Cacao as Economy Booster
| Written by: Tiny House Chocolate
How cacao family farming production can boost regional and national economy
This article will present a different potential of cacao. In addition to serving as a raw material for a variety of quality, flavorful and healthy products, this versatile fruit can transform a small region and even boost a country’s economy. The following story takes place in Brazil, the seventh-largest cacao producer in the world, which also supplies raw material for some of the Tiny House Chocolate products.
Cacao producer José Silva Rosa, or Zezinho, from Tuerê, one of the largest settlements of small rural producers in Latin America, in Novo Repartimento (Pará, in the Brazilian Amazon region), is part of the 95% world cacao production held by family farmers.
Zezinho’s cacao production is part of a sustainable and inclusive landscape strategy supported by Solidaridad, that provides technical assistance in the field, and also creates new sales opportunities to increase producer’s income since 2015, aiming to develop low carbon and sustainable agriculture model adapted to family farming in the Amazon.
In 2018, Zezinho was selected by the Brazilian Executive Commission for Cacao Cultivation Planning (CEPLAC) and Agricultural Development and Fisheries Secretariat of Pará (SEDAP) to attend the Salon du Chocolat, in Paris. The event brought together recognized professionals and chocolate specialists from five continents to educate the public on making more informed and responsible decisions when buying chocolate.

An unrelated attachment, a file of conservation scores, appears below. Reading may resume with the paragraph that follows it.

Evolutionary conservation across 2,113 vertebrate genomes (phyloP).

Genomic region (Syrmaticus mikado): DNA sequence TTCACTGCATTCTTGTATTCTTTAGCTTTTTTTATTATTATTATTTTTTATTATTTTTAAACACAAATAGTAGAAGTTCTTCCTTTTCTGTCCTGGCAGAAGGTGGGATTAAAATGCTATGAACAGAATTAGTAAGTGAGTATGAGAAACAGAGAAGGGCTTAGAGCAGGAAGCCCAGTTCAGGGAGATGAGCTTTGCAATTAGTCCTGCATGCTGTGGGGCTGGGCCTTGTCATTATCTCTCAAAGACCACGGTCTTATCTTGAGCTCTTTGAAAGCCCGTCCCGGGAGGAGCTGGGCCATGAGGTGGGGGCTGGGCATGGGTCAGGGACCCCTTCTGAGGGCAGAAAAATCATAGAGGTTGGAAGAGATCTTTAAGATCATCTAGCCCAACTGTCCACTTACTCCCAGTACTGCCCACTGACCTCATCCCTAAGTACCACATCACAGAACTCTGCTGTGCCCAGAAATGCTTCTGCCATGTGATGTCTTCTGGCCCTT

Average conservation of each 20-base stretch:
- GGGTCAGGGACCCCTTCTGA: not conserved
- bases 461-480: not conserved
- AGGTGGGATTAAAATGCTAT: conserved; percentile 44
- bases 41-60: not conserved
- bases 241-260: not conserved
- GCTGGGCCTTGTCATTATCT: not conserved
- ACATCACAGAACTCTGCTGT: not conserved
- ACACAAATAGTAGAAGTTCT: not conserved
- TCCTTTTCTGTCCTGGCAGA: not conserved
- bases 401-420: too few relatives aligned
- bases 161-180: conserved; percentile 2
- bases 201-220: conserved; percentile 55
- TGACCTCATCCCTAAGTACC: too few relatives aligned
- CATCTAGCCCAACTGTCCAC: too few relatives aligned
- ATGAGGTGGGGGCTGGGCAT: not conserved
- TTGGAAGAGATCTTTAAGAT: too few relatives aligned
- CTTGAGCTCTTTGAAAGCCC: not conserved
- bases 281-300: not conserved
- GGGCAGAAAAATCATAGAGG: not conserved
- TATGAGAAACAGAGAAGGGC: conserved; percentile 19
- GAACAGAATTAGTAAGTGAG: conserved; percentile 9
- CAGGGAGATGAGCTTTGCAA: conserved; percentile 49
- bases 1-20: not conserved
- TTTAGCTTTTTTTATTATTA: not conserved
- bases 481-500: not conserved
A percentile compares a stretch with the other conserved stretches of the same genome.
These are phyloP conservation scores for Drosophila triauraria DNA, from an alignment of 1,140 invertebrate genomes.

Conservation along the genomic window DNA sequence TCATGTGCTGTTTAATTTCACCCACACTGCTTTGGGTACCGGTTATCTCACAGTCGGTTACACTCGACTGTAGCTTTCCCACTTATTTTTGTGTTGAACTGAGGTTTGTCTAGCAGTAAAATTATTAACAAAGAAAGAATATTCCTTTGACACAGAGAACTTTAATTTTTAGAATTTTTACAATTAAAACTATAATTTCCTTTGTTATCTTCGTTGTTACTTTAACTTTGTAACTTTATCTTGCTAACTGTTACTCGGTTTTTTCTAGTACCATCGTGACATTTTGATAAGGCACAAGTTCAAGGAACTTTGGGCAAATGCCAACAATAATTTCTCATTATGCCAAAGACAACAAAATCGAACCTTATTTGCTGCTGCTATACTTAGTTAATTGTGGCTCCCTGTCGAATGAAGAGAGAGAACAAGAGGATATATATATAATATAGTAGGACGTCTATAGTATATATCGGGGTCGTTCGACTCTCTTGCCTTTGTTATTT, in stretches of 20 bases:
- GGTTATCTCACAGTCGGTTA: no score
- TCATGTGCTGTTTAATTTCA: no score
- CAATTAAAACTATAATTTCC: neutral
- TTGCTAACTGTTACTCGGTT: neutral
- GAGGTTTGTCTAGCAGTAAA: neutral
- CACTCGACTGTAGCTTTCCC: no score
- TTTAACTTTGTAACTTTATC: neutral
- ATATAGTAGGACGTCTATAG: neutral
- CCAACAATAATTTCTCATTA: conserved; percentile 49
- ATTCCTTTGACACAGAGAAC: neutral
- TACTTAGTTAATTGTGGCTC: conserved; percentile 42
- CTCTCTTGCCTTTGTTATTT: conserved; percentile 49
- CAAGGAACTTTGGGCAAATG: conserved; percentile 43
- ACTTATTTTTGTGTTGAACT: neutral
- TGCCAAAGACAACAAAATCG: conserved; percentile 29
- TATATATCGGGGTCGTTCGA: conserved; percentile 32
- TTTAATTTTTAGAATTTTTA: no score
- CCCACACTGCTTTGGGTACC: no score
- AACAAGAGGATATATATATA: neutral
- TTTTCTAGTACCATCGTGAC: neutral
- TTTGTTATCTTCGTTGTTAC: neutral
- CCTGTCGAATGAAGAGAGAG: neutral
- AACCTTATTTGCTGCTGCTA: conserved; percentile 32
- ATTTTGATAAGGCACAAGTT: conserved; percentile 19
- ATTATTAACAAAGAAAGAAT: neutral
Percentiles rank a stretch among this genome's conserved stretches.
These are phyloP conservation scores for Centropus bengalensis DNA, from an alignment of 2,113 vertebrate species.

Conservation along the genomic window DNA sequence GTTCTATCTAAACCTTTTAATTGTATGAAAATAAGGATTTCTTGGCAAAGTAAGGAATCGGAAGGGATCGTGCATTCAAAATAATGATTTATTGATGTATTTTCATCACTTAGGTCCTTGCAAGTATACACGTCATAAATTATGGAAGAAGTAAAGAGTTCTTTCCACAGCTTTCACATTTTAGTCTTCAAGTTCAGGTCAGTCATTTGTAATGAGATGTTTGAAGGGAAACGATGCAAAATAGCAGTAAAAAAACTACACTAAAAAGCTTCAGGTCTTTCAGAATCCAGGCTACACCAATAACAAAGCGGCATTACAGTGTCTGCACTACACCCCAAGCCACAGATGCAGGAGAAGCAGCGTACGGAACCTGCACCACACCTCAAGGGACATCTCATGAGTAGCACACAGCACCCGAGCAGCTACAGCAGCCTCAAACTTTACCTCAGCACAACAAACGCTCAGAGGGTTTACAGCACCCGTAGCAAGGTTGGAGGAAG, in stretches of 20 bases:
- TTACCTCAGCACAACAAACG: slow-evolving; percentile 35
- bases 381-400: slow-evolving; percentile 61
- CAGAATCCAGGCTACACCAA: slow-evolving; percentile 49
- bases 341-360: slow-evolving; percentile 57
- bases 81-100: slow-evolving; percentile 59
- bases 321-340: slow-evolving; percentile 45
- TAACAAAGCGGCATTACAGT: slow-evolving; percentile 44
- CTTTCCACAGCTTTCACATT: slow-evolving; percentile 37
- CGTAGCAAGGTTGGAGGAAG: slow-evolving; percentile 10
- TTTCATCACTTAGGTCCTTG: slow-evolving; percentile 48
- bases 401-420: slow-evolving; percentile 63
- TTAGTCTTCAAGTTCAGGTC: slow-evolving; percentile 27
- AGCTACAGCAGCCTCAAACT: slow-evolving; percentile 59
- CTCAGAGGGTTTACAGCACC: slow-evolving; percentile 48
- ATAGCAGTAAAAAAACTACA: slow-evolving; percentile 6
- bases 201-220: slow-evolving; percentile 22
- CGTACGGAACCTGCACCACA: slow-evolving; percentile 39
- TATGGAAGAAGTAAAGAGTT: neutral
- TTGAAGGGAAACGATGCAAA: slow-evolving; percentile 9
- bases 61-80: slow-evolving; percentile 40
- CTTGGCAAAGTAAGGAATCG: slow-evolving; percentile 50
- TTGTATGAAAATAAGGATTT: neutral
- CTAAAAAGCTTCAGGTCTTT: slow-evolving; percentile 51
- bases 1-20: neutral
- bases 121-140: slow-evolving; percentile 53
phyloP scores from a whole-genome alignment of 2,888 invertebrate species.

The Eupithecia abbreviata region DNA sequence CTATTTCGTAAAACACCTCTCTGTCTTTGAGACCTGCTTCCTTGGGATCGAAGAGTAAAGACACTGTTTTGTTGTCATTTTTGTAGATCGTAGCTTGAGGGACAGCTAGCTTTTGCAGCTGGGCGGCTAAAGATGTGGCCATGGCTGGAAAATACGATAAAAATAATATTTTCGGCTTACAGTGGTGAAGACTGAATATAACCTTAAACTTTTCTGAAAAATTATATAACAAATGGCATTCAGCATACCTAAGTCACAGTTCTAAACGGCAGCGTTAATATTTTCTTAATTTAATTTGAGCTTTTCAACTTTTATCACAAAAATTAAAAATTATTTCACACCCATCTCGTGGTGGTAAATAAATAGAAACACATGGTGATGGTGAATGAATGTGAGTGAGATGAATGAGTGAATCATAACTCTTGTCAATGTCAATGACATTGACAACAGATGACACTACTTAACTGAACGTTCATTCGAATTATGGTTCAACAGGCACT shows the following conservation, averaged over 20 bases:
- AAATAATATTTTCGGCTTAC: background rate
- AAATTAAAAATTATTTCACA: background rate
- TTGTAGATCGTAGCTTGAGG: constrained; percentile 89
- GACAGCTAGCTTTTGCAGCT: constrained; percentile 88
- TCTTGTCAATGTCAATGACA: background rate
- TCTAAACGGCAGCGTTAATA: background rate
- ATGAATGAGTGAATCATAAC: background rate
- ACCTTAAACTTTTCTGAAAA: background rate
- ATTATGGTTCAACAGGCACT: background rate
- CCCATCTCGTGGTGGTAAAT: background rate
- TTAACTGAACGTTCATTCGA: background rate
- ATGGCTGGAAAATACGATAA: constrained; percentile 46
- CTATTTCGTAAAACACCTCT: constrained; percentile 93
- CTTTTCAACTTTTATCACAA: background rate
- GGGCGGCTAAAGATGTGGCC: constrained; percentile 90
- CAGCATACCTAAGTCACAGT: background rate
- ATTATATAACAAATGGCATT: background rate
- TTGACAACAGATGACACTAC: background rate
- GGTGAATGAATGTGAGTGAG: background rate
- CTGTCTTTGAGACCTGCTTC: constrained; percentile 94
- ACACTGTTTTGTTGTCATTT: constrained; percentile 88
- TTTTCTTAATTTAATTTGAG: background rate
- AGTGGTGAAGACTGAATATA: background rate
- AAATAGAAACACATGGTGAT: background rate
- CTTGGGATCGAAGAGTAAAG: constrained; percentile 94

A Zezinho’s cacao beans lot was sent to the Cacao Innovation Centre for a sensorial analysis with others from Tuerê’s producers, and it was identified as the best one. Paulo Lima, the agricultural projects coordinator from Solidaridad in Brazil, then contacted Bruno Lasevicius, a chocolatier from Sao Paulo – the biggest city in the country, who is part of the Bean-to-Bar movement. He was surprised with the quality of the beans and acquired them to produce his craft chocolate.
The Tuerê chocolate presents notes of Amazonian fresh fruits, like guaraná, and is present in California and also in Sao Paulo. Casa Lasevicius production was recognized at the blind tasting of national cacao beans at the Bean to Bar Chocolate Week 2018, in Sao Paulo, and Zezinho was honored in September at the International Cacao and Chocolate Festival of Amazonia. He was grateful for becoming well-known and became an inspiration for other cacao growers present at the event. They realized the importance of their role in making high-quality chocolate, aiming for the Bean-to-Bar market.
Bean-to-Bar is a profitable market for family farmers. It represents 8% of the Brazilian chocolate market. Though relatively small, premium production can be a strategic advantage for the country because cacao is one of the few commodities that have the potential to transform the national economy, said Cristiano Vilela Dias, scientific director from the Brazilian Cacao Innovation Centre, to Solidaridad’s website.
The biggest challenge is to upscale the production capacity while maintaining high quality in the long term. According to Vilela, what distinguishes good chocolate is the quality of its process, from the choice of the seed to crop management, harvesting, fermentation, and the processing of the chocolate itself.